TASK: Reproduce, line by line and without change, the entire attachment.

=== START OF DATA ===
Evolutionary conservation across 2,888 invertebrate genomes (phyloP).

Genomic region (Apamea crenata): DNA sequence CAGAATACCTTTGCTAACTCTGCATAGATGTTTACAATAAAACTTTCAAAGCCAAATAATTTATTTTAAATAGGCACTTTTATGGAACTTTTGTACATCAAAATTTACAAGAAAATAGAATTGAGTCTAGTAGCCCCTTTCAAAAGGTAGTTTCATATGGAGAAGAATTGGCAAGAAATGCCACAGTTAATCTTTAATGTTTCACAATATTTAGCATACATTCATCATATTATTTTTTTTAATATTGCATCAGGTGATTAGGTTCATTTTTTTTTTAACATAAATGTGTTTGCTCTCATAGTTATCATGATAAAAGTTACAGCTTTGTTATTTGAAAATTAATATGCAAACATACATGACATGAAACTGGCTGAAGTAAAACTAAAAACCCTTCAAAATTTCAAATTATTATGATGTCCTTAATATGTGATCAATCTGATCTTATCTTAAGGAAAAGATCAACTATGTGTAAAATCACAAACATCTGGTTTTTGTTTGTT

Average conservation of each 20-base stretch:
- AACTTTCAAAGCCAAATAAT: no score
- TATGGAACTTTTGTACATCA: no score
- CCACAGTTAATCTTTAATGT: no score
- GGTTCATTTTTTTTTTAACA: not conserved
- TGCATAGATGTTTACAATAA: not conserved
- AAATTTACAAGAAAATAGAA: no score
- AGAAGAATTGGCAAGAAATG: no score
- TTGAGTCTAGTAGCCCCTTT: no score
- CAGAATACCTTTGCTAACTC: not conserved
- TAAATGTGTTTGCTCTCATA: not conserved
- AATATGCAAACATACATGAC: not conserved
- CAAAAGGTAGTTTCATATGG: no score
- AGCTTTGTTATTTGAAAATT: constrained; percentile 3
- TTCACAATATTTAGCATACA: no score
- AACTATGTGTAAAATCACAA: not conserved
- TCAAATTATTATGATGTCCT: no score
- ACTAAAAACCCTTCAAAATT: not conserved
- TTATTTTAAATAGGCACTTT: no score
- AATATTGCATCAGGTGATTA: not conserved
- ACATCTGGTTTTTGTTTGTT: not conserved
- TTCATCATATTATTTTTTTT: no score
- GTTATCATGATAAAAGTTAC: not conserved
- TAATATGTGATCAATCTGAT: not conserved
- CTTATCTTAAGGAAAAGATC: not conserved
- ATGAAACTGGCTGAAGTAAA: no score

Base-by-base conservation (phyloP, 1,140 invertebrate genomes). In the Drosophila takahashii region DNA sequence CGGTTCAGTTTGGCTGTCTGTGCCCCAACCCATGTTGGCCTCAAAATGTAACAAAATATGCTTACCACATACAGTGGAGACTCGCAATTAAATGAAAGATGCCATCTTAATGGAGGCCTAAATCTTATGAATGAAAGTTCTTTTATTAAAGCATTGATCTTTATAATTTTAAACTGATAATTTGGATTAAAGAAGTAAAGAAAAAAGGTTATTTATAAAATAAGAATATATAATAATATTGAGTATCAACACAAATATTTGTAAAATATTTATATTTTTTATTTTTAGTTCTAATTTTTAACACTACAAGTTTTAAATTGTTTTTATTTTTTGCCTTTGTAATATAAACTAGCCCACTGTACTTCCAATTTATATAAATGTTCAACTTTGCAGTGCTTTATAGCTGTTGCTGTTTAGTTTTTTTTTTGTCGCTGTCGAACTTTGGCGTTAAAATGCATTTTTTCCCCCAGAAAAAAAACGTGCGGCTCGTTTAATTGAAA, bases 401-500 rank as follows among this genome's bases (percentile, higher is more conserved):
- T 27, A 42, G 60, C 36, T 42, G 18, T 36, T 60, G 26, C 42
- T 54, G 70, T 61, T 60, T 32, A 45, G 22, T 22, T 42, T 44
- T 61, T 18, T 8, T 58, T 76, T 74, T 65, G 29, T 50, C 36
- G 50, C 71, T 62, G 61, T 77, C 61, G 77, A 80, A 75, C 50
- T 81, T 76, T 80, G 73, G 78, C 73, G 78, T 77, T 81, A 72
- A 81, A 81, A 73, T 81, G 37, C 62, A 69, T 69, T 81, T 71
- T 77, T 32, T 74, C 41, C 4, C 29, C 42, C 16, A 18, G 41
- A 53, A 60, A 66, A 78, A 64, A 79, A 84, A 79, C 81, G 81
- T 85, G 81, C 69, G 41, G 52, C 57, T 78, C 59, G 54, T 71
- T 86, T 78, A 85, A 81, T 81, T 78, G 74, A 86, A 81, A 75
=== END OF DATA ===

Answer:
Evolutionary conservation across 2,888 invertebrate genomes (phyloP).

Genomic region (Apamea crenata): DNA sequence CAGAATACCTTTGCTAACTCTGCATAGATGTTTACAATAAAACTTTCAAAGCCAAATAATTTATTTTAAATAGGCACTTTTATGGAACTTTTGTACATCAAAATTTACAAGAAAATAGAATTGAGTCTAGTAGCCCCTTTCAAAAGGTAGTTTCATATGGAGAAGAATTGGCAAGAAATGCCACAGTTAATCTTTAATGTTTCACAATATTTAGCATACATTCATCATATTATTTTTTTTAATATTGCATCAGGTGATTAGGTTCATTTTTTTTTTAACATAAATGTGTTTGCTCTCATAGTTATCATGATAAAAGTTACAGCTTTGTTATTTGAAAATTAATATGCAAACATACATGACATGAAACTGGCTGAAGTAAAACTAAAAACCCTTCAAAATTTCAAATTATTATGATGTCCTTAATATGTGATCAATCTGATCTTATCTTAAGGAAAAGATCAACTATGTGTAAAATCACAAACATCTGGTTTTTGTTTGTT

Average conservation of each 20-base stretch:
- AACTTTCAAAGCCAAATAAT: no score
- TATGGAACTTTTGTACATCA: no score
- CCACAGTTAATCTTTAATGT: no score
- GGTTCATTTTTTTTTTAACA: not conserved
- TGCATAGATGTTTACAATAA: not conserved
- AAATTTACAAGAAAATAGAA: no score
- AGAAGAATTGGCAAGAAATG: no score
- TTGAGTCTAGTAGCCCCTTT: no score
- CAGAATACCTTTGCTAACTC: not conserved
- TAAATGTGTTTGCTCTCATA: not conserved
- AATATGCAAACATACATGAC: not conserved
- CAAAAGGTAGTTTCATATGG: no score
- AGCTTTGTTATTTGAAAATT: constrained; percentile 3
- TTCACAATATTTAGCATACA: no score
- AACTATGTGTAAAATCACAA: not conserved
- TCAAATTATTATGATGTCCT: no score
- ACTAAAAACCCTTCAAAATT: not conserved
- TTATTTTAAATAGGCACTTT: no score
- AATATTGCATCAGGTGATTA: not conserved
- ACATCTGGTTTTTGTTTGTT: not conserved
- TTCATCATATTATTTTTTTT: no score
- GTTATCATGATAAAAGTTAC: not conserved
- TAATATGTGATCAATCTGAT: not conserved
- CTTATCTTAAGGAAAAGATC: not conserved
- ATGAAACTGGCTGAAGTAAA: no score

Base-by-base conservation (phyloP, 1,140 invertebrate genomes). In the Drosophila takahashii region DNA sequence CGGTTCAGTTTGGCTGTCTGTGCCCCAACCCATGTTGGCCTCAAAATGTAACAAAATATGCTTACCACATACAGTGGAGACTCGCAATTAAATGAAAGATGCCATCTTAATGGAGGCCTAAATCTTATGAATGAAAGTTCTTTTATTAAAGCATTGATCTTTATAATTTTAAACTGATAATTTGGATTAAAGAAGTAAAGAAAAAAGGTTATTTATAAAATAAGAATATATAATAATATTGAGTATCAACACAAATATTTGTAAAATATTTATATTTTTTATTTTTAGTTCTAATTTTTAACACTACAAGTTTTAAATTGTTTTTATTTTTTGCCTTTGTAATATAAACTAGCCCACTGTACTTCCAATTTATATAAATGTTCAACTTTGCAGTGCTTTATAGCTGTTGCTGTTTAGTTTTTTTTTTGTCGCTGTCGAACTTTGGCGTTAAAATGCATTTTTTCCCCCAGAAAAAAAACGTGCGGCTCGTTTAATTGAAA, bases 401-500 rank as follows among this genome's bases (percentile, higher is more conserved):
- T 27, A 42, G 60, C 36, T 42, G 18, T 36, T 60, G 26, C 42
- T 54, G 70, T 61, T 60, T 32, A 45, G 22, T 22, T 42, T 44
- T 61, T 18, T 8, T 58, T 76, T 74, T 65, G 29, T 50, C 36
- G 50, C 71, T 62, G 61, T 77, C 61, G 77, A 80, A 75, C 50
- T 81, T 76, T 80, G 73, G 78, C 73, G 78, T 77, T 81, A 72
- A 81, A 81, A 73, T 81, G 37, C 62, A 69, T 69, T 81, T 71
- T 77, T 32, T 74, C 41, C 4, C 29, C 42, C 16, A 18, G 41
- A 53, A 60, A 66, A 78, A 64, A 79, A 84, A 79, C 81, G 81
- T 85, G 81, C 69, G 41, G 52, C 57, T 78, C 59, G 54, T 71
- T 86, T 78, A 85, A 81, T 81, T 78, G 74, A 86, A 81, A 75